It doesn't save you from your  

Troubled mind  

Walk down that lonesome road  

All by yourself  

Don't turn your head  

Back over your shoulder  

And only stop to rest yourself  

When the silver moon  

Is shining high (shining high)  

Above the trees  





Arranged by our very own Dr. Christopher Peterson, this silly choral closer is sure to tickle your funny bone. Originally from off-Broadway show “Showing Off,” this piece will surprise you at the lengths it will go to get you to sing along with us!  



Look Out Above | JOCELYN HAGEN  

Text by Dessa  


Look Out Above by Jocelyn Hagen is a hip-hop and gospel infused work for chorus. The text, by Minnesota rapper, Dessa, speaks of the intensity of life and reaching your goals, kicking up dust behind you as we race towards our goals. The work utilizes vocal percussion to imitate a clock’s ticks and tocks, building the energy throughout the piece. Jocelyn Hagen graciously created this Treble voice arrangement for Titan Voices.  

We can’t be stopped  
they can’t catch us  
just like midnight on the clock:  
it’s all hands up–  
before tick goes toc,  
it’s just the dust we kick up, so  
look out, look out, look out  
look out above  
cause we’re coming up  
look about above  
there’s no stopping us  
We can’t be stopped….  


Pueblito, mi pueblo | CARLOS GUSTAVINO  

Text by Francisco Silva  


Translated as “O Village So Lovely,” Pueblito, mi pueblo is a simple song by Argentinian composer, Carlos Gustavino. Gustavino worked to create a distinct Argentinian folk music sound without basing this work in Argentinian folk music. The piano part imitates the strumming of a guitar, while the free and lilting vocal lines imitate the style of traditional folk singing. The text speaks of missing home and the nostalgia of the place we grew up in. The music and text together create a serene soundscape to create that feeling of “home.”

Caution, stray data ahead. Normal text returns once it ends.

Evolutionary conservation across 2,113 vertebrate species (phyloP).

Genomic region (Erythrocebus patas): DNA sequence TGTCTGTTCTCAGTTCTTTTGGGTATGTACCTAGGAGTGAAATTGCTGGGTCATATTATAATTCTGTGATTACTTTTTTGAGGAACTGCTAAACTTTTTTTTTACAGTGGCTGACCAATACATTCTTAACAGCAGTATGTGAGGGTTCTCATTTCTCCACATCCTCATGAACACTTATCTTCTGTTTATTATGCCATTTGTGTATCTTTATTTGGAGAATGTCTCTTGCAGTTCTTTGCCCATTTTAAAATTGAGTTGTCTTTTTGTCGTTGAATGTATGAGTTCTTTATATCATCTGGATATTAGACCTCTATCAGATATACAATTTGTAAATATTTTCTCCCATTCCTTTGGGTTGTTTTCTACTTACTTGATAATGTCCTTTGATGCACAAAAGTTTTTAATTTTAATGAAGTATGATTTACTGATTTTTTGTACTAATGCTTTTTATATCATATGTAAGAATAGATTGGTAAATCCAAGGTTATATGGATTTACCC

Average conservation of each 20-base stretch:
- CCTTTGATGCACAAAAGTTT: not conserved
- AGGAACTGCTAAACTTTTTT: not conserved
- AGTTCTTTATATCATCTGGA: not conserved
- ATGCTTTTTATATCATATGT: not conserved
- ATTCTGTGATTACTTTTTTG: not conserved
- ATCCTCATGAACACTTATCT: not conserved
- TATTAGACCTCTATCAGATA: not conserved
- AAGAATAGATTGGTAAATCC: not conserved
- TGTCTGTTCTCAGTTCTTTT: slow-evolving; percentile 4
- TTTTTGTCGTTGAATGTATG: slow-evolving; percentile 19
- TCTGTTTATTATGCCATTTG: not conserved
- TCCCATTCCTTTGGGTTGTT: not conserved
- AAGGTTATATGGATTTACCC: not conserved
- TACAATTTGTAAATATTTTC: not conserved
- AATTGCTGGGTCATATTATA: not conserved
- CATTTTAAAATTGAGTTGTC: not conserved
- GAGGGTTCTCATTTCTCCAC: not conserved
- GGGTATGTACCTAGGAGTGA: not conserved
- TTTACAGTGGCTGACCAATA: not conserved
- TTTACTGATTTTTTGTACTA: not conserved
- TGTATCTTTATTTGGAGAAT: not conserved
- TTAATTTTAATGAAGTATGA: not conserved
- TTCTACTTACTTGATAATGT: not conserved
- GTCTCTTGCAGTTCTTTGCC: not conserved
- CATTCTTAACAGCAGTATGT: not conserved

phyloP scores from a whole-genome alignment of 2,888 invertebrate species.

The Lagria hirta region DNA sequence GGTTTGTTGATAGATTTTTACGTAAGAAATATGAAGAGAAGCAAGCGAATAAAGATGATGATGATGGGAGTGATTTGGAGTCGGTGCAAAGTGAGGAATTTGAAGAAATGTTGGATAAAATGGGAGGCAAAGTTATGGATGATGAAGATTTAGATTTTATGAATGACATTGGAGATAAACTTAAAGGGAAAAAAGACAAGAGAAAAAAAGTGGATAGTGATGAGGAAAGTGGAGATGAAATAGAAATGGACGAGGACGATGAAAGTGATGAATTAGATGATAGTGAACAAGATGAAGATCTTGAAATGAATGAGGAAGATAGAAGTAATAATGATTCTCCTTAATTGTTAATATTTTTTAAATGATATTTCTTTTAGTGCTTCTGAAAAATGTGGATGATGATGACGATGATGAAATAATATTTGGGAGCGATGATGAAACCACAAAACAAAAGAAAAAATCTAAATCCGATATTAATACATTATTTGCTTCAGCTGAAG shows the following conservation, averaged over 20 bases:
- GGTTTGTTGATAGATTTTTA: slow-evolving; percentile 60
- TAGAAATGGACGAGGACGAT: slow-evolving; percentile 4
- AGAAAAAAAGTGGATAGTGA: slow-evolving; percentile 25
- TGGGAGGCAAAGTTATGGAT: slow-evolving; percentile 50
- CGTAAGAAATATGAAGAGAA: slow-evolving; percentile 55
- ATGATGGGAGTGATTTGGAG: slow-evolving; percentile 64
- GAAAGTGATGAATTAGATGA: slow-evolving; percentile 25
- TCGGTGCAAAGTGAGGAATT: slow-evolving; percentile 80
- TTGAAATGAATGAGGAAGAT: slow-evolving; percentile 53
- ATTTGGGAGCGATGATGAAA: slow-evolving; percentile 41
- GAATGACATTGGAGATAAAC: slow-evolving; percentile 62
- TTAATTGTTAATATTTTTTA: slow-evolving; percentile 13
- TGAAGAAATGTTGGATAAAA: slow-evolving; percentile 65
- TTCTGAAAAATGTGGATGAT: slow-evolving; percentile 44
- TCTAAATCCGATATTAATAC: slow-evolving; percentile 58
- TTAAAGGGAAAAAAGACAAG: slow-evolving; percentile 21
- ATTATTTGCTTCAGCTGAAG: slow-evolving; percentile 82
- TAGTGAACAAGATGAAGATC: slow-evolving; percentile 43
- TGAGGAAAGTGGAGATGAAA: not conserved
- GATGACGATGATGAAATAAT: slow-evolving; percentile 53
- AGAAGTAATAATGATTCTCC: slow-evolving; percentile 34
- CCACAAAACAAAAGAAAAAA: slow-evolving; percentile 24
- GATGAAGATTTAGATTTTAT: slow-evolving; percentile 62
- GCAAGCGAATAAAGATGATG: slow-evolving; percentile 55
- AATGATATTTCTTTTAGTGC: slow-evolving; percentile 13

Pueblito, mi pueblo. Extraño tus tardes.  

Querido pueblito no puedo olvidarte.  

Cuanta nostalgia ceñida tengo en el alma esta tarde.  

Ah! Si pudiera otra vez,  

Bajo tus sauces sonar, viendo las nubes que pasan.  

Ah! Y cuado el sol ya se va, sentir la brisa al pasar  

Fragante por los azahares.  

Pueblito, mi pueblo. No puedo olvidarte.  


Little village, my village. I miss your afternoons.  

My beloved little village I cannot forget you.  

How much strained nostalgia I have in my soul this afternoon!  

Ah! If I could once more  

Under your willow trees dream, Seeing the clouds that pass.  

Ah! And when the sun is leaving, To feel the breeze passing  

Fragrant from the orange blossoms. Little village, my village  

I miss your afternoons.  

My beloved little village, I cannot forget you.  





Ikan Kekek is a traditional Malay folk song from Southeast Asia. From the composer: “Despite the simplicity and repetitiveness of the melody, this sing if brought to life by the indirect expressions and metaphors in this pantum (poem). Pantun is a disjunctive form of poetry that comes in two parts: the first two lines being the pembayang (shadow) that usually connects to the isi (the heart of the message) by rhymes and verbal associations. In this pantun, different types of fish are symbols of the simple joys in everyday life that link to them in message: ‘let’s go home together, my dear younger brother/sister’.”  


Ikan kekek mak iloi iloi  

Ikan gelama mak ilia ilia  

Nanti adik mak iloi iloi  

Pulang sama mak ilia ilia  

Ada satu ikan parang  

Badannya Panjang berbelang-belang  

Isinya sikit banyak tulang  

Sedap dimakan kalua masak pindan  


The ponyfish, mak iloi iloi  

The soldier croaker fish, mak ilia ilia  

Wait a second, my dear younger brother/sister, mak ilia ilia  

Let’s go home together, mak ilia ilia  

There is a herring  

Its body is long and striped  

There are more bones than flesh  

It takes good if it is cooked in the style of pindang.  





This famed Korean song from the Seoul region was arranged by Korean composer Hyo-Wan Woo. The text recollects on the idea of home, centering on Arirang hill, a potentially fictional place where communal memories are made. This arrangement is separated into two sections, the opening, the traditional melody in triple time, then is transformed into a celebration of joy with the percussion, a faster tempo, and shift to 4/4 time.  


Arirang, Arirang, arariyo